This post is part of a series about the Common Core State Standards Initiative. Click here to view all of the posts about the Common Core.
The adoption of the Common Core standards in the coming years means change in how many instructors will approach teaching their students mathematics. David Coleman, a contributing author of the Common Core standards, describes these shifts in 6 terms: focus, coherence, fluency, deep understanding, application, and dual intensity.
The Common Core State Standards Initiative has taken an effort to reduce the number of topics covered in each grade, but to increase the time spent on each covered topic. This allows those topics to be explored at a much greater depth and it gives students a greater level of understanding. This focus is an attempt to combat the “mile long and an inch deep” approach to mathematics that has been active in the past.
This new level of focus creates priorities of what topics are necessary (such as the intensive focus in the image above) and which are optional. The required topics create a core of knowledge that is the basis of the more advanced mathematics. The Common Core authors believe that mastery in that core is the most essential part of math education, because spending more time ensuring an understanding of the basics will allow students to more easily and quickly understand the advanced topics in later grades.
The authors of the Common Core standards have made an effort to connect the topics from one grade to the next. For example: students learn to quickly add and subtract within 5 in Kindergarten. In first grade they expand this to 10 and then to 20 in 2nd grade. This means that they learn the basics in a young grade and then build on that foundation in later grades.
The students are expected to be able to do simple calculations quickly and accurately. By being able to do these simple calculations on their own it gives them the understanding of what is going on even when they move on to using calculators on more advanced calculations.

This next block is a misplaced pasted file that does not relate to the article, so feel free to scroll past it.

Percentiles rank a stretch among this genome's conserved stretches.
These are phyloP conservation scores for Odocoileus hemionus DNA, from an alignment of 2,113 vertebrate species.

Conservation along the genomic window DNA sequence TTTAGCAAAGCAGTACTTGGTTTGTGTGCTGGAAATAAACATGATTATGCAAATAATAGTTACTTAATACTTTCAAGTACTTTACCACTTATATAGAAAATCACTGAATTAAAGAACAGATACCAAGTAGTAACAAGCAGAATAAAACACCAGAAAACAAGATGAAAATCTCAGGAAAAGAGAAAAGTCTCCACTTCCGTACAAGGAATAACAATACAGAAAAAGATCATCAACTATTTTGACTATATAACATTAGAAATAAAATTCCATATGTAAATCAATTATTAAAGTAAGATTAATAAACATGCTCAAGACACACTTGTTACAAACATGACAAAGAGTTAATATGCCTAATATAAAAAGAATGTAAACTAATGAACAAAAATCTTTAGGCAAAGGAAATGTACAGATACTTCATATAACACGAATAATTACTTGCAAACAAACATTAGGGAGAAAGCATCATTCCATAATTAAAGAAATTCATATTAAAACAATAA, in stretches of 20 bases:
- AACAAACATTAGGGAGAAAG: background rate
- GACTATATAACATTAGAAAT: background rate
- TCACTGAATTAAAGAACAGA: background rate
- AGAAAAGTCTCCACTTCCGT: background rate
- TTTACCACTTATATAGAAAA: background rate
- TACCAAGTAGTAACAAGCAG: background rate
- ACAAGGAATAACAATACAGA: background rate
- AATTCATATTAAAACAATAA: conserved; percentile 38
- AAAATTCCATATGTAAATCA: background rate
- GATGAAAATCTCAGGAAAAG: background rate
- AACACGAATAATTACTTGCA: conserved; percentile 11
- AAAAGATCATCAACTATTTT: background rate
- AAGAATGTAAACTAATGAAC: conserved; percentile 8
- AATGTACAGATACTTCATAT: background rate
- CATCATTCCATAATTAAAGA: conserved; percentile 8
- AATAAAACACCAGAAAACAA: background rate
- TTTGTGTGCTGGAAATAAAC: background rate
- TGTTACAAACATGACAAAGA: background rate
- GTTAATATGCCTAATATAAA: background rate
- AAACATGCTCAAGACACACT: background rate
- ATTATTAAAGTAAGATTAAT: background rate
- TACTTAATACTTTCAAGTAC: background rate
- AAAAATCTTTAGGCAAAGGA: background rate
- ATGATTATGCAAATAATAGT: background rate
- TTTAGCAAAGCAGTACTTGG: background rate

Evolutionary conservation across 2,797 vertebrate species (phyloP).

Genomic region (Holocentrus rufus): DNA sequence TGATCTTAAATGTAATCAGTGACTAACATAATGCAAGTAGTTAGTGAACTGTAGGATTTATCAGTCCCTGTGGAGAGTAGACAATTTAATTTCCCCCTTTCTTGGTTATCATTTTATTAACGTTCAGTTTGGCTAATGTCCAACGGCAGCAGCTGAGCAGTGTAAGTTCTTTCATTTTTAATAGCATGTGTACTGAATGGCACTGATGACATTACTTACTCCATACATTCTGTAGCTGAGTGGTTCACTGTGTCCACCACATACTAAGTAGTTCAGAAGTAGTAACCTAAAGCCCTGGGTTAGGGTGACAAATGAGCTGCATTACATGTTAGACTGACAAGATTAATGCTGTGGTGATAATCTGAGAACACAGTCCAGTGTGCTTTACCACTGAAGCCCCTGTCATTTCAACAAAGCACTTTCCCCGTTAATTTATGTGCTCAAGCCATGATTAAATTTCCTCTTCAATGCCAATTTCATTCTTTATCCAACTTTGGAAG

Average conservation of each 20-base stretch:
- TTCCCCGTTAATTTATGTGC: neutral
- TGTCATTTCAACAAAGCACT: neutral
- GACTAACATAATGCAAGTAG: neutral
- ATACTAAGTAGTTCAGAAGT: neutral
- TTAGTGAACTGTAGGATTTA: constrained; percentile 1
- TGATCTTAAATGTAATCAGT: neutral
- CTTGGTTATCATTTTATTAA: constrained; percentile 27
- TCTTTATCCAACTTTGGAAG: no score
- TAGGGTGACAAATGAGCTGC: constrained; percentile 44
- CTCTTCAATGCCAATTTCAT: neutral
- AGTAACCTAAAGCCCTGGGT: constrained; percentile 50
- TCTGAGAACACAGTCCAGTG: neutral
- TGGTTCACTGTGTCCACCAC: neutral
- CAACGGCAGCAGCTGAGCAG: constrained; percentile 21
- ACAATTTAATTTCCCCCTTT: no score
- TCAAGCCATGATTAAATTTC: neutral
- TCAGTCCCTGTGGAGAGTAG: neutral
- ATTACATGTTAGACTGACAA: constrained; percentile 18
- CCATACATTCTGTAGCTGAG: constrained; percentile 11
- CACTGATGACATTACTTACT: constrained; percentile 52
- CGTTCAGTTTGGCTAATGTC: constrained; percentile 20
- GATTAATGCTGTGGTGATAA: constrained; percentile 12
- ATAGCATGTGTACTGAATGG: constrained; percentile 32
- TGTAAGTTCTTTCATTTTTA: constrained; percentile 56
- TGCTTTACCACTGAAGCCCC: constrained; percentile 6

Rather than memorizing equations and formulas, students should learn the underlying math behind such concepts. Instead of simply plugging in variables into the formaula 1/2 × height × base to solve for the area of a triangle, students should understand why that is that formula for the area. This deeper understanding helps students apply math concepts to new situations that don’t fit problems that they’ve seen in the past.
A big part of learning mathematics is learning how to apply the mathematical concepts that you know. As David Coleman puts it “rarely in life is someone going to rip you off with, let’s say, a mortgage do they warn you to take out a calculator.” Not only is important to understand “how” to solve a problem, but also “when” and “where” that problem is relevant.
Dual intensity is really a combination of the previous shifts. It is important that students are able to fluently do the simple drills and calculations as well as being able to apply those concepts at a deeper level. While some teachers and learners favor one side or the other, technical or practical, the Common Core standards place weight in both fields.
What Does This All Mean?
For teachers this shift towards focus means the removal of some parts of their curriculum from previous years. In order to ensure mastery in the core knowledge time must be taken from other topics. However, the Common Core authors hope that by giving teachers some time outside of the intensive focus means that if a teacher thinks there is something that is important, but falls out of the scope of the common core then that teacher still has time to bring that something into the classroom.